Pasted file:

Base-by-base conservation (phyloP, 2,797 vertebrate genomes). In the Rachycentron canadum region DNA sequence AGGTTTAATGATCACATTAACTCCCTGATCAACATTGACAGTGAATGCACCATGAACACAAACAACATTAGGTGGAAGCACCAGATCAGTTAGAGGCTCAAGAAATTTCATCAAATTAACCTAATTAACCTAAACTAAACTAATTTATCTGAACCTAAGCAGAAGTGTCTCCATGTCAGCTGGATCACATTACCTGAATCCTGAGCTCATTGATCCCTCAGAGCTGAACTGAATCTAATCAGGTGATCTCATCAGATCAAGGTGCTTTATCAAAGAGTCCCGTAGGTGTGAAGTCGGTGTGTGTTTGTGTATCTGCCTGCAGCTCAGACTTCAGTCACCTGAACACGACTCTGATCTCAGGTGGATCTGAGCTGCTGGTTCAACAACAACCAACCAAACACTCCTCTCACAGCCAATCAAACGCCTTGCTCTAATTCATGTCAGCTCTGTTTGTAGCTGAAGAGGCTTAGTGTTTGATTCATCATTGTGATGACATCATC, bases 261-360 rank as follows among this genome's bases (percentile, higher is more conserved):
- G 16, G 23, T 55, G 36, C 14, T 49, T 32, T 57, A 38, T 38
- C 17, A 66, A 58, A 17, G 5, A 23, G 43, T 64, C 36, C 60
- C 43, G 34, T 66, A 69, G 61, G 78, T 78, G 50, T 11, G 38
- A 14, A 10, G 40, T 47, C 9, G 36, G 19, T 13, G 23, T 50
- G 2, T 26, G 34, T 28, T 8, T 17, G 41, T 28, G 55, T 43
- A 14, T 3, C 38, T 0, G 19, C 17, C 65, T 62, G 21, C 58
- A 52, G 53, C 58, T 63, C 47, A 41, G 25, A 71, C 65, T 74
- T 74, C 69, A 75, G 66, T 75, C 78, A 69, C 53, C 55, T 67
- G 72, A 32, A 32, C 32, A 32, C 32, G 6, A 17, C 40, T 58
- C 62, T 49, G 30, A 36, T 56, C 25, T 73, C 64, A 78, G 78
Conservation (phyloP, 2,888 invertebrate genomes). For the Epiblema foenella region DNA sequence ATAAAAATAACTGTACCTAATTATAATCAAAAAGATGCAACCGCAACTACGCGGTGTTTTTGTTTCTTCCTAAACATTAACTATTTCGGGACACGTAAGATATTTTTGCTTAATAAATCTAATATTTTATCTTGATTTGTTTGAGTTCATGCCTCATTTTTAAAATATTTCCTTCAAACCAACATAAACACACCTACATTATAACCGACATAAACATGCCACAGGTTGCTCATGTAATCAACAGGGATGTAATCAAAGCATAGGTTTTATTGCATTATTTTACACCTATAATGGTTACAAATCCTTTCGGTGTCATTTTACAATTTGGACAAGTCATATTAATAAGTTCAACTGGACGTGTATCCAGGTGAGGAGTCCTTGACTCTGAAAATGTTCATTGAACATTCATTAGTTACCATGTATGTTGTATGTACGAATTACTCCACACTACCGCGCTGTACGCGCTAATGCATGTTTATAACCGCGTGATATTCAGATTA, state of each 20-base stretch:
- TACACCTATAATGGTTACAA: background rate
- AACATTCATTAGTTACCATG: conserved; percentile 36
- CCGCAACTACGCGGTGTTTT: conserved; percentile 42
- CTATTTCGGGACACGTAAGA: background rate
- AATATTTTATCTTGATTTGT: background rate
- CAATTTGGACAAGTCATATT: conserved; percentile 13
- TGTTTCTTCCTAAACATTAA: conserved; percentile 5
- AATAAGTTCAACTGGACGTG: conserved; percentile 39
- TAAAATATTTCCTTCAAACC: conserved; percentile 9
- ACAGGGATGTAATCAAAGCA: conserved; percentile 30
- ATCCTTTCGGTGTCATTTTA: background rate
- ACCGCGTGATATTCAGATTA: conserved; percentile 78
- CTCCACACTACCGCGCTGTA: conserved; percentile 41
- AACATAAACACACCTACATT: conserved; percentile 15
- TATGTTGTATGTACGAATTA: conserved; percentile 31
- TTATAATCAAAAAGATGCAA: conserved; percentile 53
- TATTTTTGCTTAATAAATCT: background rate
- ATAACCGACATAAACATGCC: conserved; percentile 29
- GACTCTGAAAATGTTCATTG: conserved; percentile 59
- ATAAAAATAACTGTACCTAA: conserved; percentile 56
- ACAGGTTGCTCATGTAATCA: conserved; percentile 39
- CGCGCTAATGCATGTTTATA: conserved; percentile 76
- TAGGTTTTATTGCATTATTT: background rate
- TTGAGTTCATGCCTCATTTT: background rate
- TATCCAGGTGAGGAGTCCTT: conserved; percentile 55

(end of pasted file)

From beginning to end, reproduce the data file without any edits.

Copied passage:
Base-by-base conservation (phyloP, 2,797 vertebrate genomes). In the Rachycentron canadum region DNA sequence AGGTTTAATGATCACATTAACTCCCTGATCAACATTGACAGTGAATGCACCATGAACACAAACAACATTAGGTGGAAGCACCAGATCAGTTAGAGGCTCAAGAAATTTCATCAAATTAACCTAATTAACCTAAACTAAACTAATTTATCTGAACCTAAGCAGAAGTGTCTCCATGTCAGCTGGATCACATTACCTGAATCCTGAGCTCATTGATCCCTCAGAGCTGAACTGAATCTAATCAGGTGATCTCATCAGATCAAGGTGCTTTATCAAAGAGTCCCGTAGGTGTGAAGTCGGTGTGTGTTTGTGTATCTGCCTGCAGCTCAGACTTCAGTCACCTGAACACGACTCTGATCTCAGGTGGATCTGAGCTGCTGGTTCAACAACAACCAACCAAACACTCCTCTCACAGCCAATCAAACGCCTTGCTCTAATTCATGTCAGCTCTGTTTGTAGCTGAAGAGGCTTAGTGTTTGATTCATCATTGTGATGACATCATC, bases 261-360 rank as follows among this genome's bases (percentile, higher is more conserved):
- G 16, G 23, T 55, G 36, C 14, T 49, T 32, T 57, A 38, T 38
- C 17, A 66, A 58, A 17, G 5, A 23, G 43, T 64, C 36, C 60
- C 43, G 34, T 66, A 69, G 61, G 78, T 78, G 50, T 11, G 38
- A 14, A 10, G 40, T 47, C 9, G 36, G 19, T 13, G 23, T 50
- G 2, T 26, G 34, T 28, T 8, T 17, G 41, T 28, G 55, T 43
- A 14, T 3, C 38, T 0, G 19, C 17, C 65, T 62, G 21, C 58
- A 52, G 53, C 58, T 63, C 47, A 41, G 25, A 71, C 65, T 74
- T 74, C 69, A 75, G 66, T 75, C 78, A 69, C 53, C 55, T 67
- G 72, A 32, A 32, C 32, A 32, C 32, G 6, A 17, C 40, T 58
- C 62, T 49, G 30, A 36, T 56, C 25, T 73, C 64, A 78, G 78
Conservation (phyloP, 2,888 invertebrate genomes). For the Epiblema foenella region DNA sequence ATAAAAATAACTGTACCTAATTATAATCAAAAAGATGCAACCGCAACTACGCGGTGTTTTTGTTTCTTCCTAAACATTAACTATTTCGGGACACGTAAGATATTTTTGCTTAATAAATCTAATATTTTATCTTGATTTGTTTGAGTTCATGCCTCATTTTTAAAATATTTCCTTCAAACCAACATAAACACACCTACATTATAACCGACATAAACATGCCACAGGTTGCTCATGTAATCAACAGGGATGTAATCAAAGCATAGGTTTTATTGCATTATTTTACACCTATAATGGTTACAAATCCTTTCGGTGTCATTTTACAATTTGGACAAGTCATATTAATAAGTTCAACTGGACGTGTATCCAGGTGAGGAGTCCTTGACTCTGAAAATGTTCATTGAACATTCATTAGTTACCATGTATGTTGTATGTACGAATTACTCCACACTACCGCGCTGTACGCGCTAATGCATGTTTATAACCGCGTGATATTCAGATTA, state of each 20-base stretch:
- TACACCTATAATGGTTACAA: background rate
- AACATTCATTAGTTACCATG: conserved; percentile 36
- CCGCAACTACGCGGTGTTTT: conserved; percentile 42
- CTATTTCGGGACACGTAAGA: background rate
- AATATTTTATCTTGATTTGT: background rate
- CAATTTGGACAAGTCATATT: conserved; percentile 13
- TGTTTCTTCCTAAACATTAA: conserved; percentile 5
- AATAAGTTCAACTGGACGTG: conserved; percentile 39
- TAAAATATTTCCTTCAAACC: conserved; percentile 9
- ACAGGGATGTAATCAAAGCA: conserved; percentile 30
- ATCCTTTCGGTGTCATTTTA: background rate
- ACCGCGTGATATTCAGATTA: conserved; percentile 78
- CTCCACACTACCGCGCTGTA: conserved; percentile 41
- AACATAAACACACCTACATT: conserved; percentile 15
- TATGTTGTATGTACGAATTA: conserved; percentile 31
- TTATAATCAAAAAGATGCAA: conserved; percentile 53
- TATTTTTGCTTAATAAATCT: background rate
- ATAACCGACATAAACATGCC: conserved; percentile 29
- GACTCTGAAAATGTTCATTG: conserved; percentile 59
- ATAAAAATAACTGTACCTAA: conserved; percentile 56
- ACAGGTTGCTCATGTAATCA: conserved; percentile 39
- CGCGCTAATGCATGTTTATA: conserved; percentile 76
- TAGGTTTTATTGCATTATTT: background rate
- TTGAGTTCATGCCTCATTTT: background rate
- TATCCAGGTGAGGAGTCCTT: conserved; percentile 55